B: Oh, kawaii (How cute)!

You probably know this one already as it’s one of the most-used Japanese phrases. It means ‘cute’ and people—mostly girls—use it for everything: people, animals, furniture, fashion, even situations. 

12. 大丈夫, Daijoubu


A: Do you need a plastic bag?
B: No, daijoubu desu (No, it’s fine). 

A: You fell off your bike! Daijoubu desuka (Are you okay)?
B: Daijoubu desu (I’m okay). 

“Daijoubu” is a very popular Japanese word. This is an extremely useful phrase that can mean “no thank you”, “it’s okay” or “no problem”. 

13. うまい, Umai 


A: Try my homemade cookies. 
B: Umai (It’s delicious)! You’re really umai (good) at cooking!

You may know that ‘oishii’ means ‘delicious’, and so does ‘umai’, in a more casual way. It can also be used to say someone is skilled/good at something. It’s commonly used by guys. 

14. かっこいい, Kakkoii


A: Look at those leather boots, they’re so kakkoii (cool)!
B: Look at the person wearing them, he’s really kakkoii (handsome)!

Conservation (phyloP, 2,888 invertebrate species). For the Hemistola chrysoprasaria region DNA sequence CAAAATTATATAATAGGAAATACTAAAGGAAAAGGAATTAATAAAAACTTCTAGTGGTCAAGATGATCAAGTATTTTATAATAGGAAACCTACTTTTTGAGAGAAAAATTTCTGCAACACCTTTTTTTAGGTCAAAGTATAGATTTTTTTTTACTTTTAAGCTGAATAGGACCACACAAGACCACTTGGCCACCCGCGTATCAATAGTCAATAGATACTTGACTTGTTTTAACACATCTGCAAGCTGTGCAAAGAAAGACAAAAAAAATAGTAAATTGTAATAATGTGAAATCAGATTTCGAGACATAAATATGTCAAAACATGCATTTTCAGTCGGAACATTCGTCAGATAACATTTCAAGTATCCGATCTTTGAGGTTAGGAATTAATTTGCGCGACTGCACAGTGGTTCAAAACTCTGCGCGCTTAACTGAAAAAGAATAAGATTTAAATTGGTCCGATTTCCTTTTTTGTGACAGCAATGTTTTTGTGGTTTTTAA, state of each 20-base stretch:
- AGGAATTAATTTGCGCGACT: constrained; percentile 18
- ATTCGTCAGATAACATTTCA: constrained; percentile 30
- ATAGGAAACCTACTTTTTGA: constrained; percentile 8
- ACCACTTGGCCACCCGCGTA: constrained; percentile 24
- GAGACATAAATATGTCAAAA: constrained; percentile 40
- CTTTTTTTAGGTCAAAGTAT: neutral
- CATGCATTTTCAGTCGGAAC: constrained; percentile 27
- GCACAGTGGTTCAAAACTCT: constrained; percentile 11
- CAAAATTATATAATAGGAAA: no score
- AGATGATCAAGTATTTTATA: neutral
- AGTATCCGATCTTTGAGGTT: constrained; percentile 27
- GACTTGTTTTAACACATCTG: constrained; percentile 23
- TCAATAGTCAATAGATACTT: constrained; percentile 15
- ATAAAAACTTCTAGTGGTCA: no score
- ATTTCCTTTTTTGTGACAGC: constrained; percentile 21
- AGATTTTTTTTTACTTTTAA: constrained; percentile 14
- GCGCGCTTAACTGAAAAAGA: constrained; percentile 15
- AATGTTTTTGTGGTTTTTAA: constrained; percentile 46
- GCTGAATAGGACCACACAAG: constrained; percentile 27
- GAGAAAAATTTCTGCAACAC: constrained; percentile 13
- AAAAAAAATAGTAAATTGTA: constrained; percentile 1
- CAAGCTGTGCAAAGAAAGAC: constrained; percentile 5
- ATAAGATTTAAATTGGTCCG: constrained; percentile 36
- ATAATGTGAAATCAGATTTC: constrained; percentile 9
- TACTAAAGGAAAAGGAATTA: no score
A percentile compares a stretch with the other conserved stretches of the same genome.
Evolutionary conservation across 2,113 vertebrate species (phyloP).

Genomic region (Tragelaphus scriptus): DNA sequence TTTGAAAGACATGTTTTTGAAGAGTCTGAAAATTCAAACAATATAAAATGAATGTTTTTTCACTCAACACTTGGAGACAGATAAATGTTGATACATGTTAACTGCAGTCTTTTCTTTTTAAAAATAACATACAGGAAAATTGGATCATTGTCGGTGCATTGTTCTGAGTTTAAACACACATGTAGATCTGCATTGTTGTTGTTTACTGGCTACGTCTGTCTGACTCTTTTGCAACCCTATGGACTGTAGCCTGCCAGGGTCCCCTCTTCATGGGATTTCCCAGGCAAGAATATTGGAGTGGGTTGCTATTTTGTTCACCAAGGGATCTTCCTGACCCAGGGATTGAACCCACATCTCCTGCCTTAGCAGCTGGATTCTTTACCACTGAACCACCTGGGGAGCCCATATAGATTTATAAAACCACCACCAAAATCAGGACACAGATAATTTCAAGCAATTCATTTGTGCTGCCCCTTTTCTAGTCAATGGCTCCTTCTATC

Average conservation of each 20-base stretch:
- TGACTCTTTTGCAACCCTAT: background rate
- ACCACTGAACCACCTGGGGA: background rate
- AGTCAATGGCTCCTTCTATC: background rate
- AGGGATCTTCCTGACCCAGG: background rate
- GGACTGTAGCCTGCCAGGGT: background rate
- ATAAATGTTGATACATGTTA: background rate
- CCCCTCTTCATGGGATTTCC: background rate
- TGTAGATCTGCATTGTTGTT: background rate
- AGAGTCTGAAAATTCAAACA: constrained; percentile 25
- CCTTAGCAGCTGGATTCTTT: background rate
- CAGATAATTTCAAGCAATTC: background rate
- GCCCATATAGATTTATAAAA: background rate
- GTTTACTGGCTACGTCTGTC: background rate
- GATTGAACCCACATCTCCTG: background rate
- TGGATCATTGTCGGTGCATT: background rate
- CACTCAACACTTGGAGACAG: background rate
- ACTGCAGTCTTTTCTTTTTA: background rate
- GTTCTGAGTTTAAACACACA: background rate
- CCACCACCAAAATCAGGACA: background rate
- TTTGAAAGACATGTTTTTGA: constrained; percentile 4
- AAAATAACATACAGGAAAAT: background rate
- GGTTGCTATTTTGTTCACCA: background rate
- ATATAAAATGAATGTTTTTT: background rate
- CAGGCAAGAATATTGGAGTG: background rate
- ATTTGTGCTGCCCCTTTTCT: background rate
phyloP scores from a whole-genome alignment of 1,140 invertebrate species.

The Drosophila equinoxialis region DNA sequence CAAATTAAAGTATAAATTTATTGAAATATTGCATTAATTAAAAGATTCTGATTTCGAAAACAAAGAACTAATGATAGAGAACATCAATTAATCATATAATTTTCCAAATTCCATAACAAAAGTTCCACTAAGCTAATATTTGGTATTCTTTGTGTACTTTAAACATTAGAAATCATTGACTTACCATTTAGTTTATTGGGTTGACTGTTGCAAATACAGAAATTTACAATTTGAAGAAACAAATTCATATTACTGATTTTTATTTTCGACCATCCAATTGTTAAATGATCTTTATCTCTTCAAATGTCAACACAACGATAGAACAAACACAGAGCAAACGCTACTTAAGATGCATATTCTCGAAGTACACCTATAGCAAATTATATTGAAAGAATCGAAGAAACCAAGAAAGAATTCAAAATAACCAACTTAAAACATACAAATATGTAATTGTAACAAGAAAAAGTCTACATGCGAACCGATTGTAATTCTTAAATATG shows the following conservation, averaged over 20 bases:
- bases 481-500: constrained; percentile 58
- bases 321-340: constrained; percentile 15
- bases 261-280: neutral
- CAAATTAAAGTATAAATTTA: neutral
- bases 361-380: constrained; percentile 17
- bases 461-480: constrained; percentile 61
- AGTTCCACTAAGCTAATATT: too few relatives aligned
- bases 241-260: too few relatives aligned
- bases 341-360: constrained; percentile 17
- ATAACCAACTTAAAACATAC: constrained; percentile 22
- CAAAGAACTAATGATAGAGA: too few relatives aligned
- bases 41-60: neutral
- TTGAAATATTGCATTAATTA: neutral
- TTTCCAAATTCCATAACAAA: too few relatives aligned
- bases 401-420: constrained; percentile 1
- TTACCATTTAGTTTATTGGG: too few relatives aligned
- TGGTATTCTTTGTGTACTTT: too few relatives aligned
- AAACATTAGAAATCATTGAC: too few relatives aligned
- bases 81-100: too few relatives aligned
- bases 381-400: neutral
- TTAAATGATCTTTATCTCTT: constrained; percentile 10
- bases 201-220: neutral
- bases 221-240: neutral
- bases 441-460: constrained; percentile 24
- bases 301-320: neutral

‘Kakkoii’ just simply means ‘cool’, used to describe someone’s personality, style or appearance. It also means ‘handsome’ or ‘good-looking’, though when used this way, it’s only applicable to guys. 

15. いやだ, Iyada


A: Try eating this scorpion. It’s a delicacy in Thailand. 
B: Iyada (Ew, no)!

‘Iyada’, or just ‘yada’, expresses disgust and rejection, used commonly when someone is about to be put in a situation they don’t want to be in. It’s usually used by girls, and is used very casually. 

16. やった, Yatta


A: My package finally arrived! Yatta (yay)!

‘Yatta’ simply means ‘yay’ and is used in Japanese the same way ‘yay’ is used in English. It sounds rather cute and thus is mostly used by girls. 

17. めんどくさい, Mendokusai


A: I have to take a train, a plane, a two-hour boat ride, and hike four hours to get to this place? Mendokusai (How troublesome)!

A: My ex keeps calling me! What a mendokusai person. 

Fans of the Japanese anime series Naruto will know this word, ‘mendokusai’. It’s the catchphrase of a lazy character who finds everything a bother. It’s translated as ‘troublesome’ or ‘annoying’ and can be used to describe a situation or a person. It’s very casual so use it only with friends and not in formal situations!